Tag: Barry Lomax

The Palynology Specialist Group Meeting

Where: Linnean Society of London When: 22 November 2018 Organizer: Dr. Barry Lomax (University of Nottingham) For full program click link: LinnSoc-Palynology2018  

Shining a light on fossil sunshine

An international team of scientists have reconstructed the longest ever record of past sunshine using pollen trapped in lake sediments collected in Ghana, Africa. The study published today in Scientific Reports enables us to understand past changes in solar input to the global system…

Introducing the XPERT network

The Cross-disciplinary Palaeo-Environmental Research Training (XPERT) network commences in 2015. This international network will bring together early career researchers from five countries to learn new skills and develop collaborative projects. Training will be provided during a field school in Ecuador, and a summer school at…

PDRA: Past environmental and climate change in West Africa

Full time Post-Doctoral Research Associate, Temporary contract for 36 months, £27,854 – £36,298 Department of Environment, Earth & Ecosystems, Faculty of Science, The Open University Closing date : 25/04/2013 We are seeking a PDRA to study past climate and vegetation change in tropical West…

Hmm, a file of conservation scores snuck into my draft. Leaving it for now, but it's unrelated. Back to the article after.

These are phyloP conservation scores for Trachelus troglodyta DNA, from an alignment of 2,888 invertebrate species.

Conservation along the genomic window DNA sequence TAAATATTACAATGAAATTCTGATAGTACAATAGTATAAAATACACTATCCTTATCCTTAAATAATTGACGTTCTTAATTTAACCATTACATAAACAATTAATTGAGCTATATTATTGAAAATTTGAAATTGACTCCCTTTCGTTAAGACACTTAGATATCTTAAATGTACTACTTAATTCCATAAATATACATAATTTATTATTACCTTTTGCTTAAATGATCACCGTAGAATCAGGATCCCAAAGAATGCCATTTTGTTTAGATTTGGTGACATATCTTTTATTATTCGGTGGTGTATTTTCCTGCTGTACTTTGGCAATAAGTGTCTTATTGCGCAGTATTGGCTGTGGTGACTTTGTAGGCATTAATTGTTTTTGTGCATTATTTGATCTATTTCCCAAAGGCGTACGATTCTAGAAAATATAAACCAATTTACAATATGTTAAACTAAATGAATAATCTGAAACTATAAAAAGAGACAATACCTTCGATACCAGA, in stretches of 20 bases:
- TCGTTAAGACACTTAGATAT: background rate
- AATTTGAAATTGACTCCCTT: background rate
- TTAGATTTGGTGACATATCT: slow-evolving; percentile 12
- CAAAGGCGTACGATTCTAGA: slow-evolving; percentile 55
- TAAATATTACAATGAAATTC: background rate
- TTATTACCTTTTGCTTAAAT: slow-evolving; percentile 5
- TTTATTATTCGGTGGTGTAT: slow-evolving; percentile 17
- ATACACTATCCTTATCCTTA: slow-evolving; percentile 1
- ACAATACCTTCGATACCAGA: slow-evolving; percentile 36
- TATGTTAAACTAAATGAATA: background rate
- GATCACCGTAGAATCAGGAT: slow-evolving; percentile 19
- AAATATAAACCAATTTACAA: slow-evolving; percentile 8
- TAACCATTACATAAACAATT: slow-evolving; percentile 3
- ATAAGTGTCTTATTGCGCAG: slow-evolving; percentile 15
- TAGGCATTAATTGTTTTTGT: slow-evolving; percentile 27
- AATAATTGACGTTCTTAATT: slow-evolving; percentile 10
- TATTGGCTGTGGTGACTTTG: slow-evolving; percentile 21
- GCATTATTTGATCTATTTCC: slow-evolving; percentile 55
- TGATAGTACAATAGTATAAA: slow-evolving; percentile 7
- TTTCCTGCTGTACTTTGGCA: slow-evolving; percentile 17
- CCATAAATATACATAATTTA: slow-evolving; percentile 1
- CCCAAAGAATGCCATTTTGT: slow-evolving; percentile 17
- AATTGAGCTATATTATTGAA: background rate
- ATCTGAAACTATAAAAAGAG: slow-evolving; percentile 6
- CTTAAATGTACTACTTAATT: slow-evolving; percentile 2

Funded PhD studentship: Tropical vegetation, environment and climate

Fully funded NERC PhD studentship tied to 500,000 years of solar irradiance, climate and vegetation changes project. To start October 2013 now avaliable with the Palaeoenvironmental Change Research Group. Title: Tropical vegetation, environment and climate: The present is the key to the past Supervisors: William D. Gosling (The…

500,000 years of solar irradiance, climate and vegetation changes

I am delighted to be able to report that the PCRG has recently obtained a NERC standard grant to investigate “500,000 years of solar irradiance, climate and vegetation changes” (NE/K005294/1). Investigators on the project are: myself (William Gosling, PI), Wes Fraser (now Oxford Brooks),…

Do plants wear sun-block?

A growing body of evidence suggests that plants alter their chemical composition in relation to the amount of incoming solar radiation (“insolation“) they are exposed to during life.  Chemical changes are induced in order to provide protection against the deleterious effects of ultraviolet (UV)…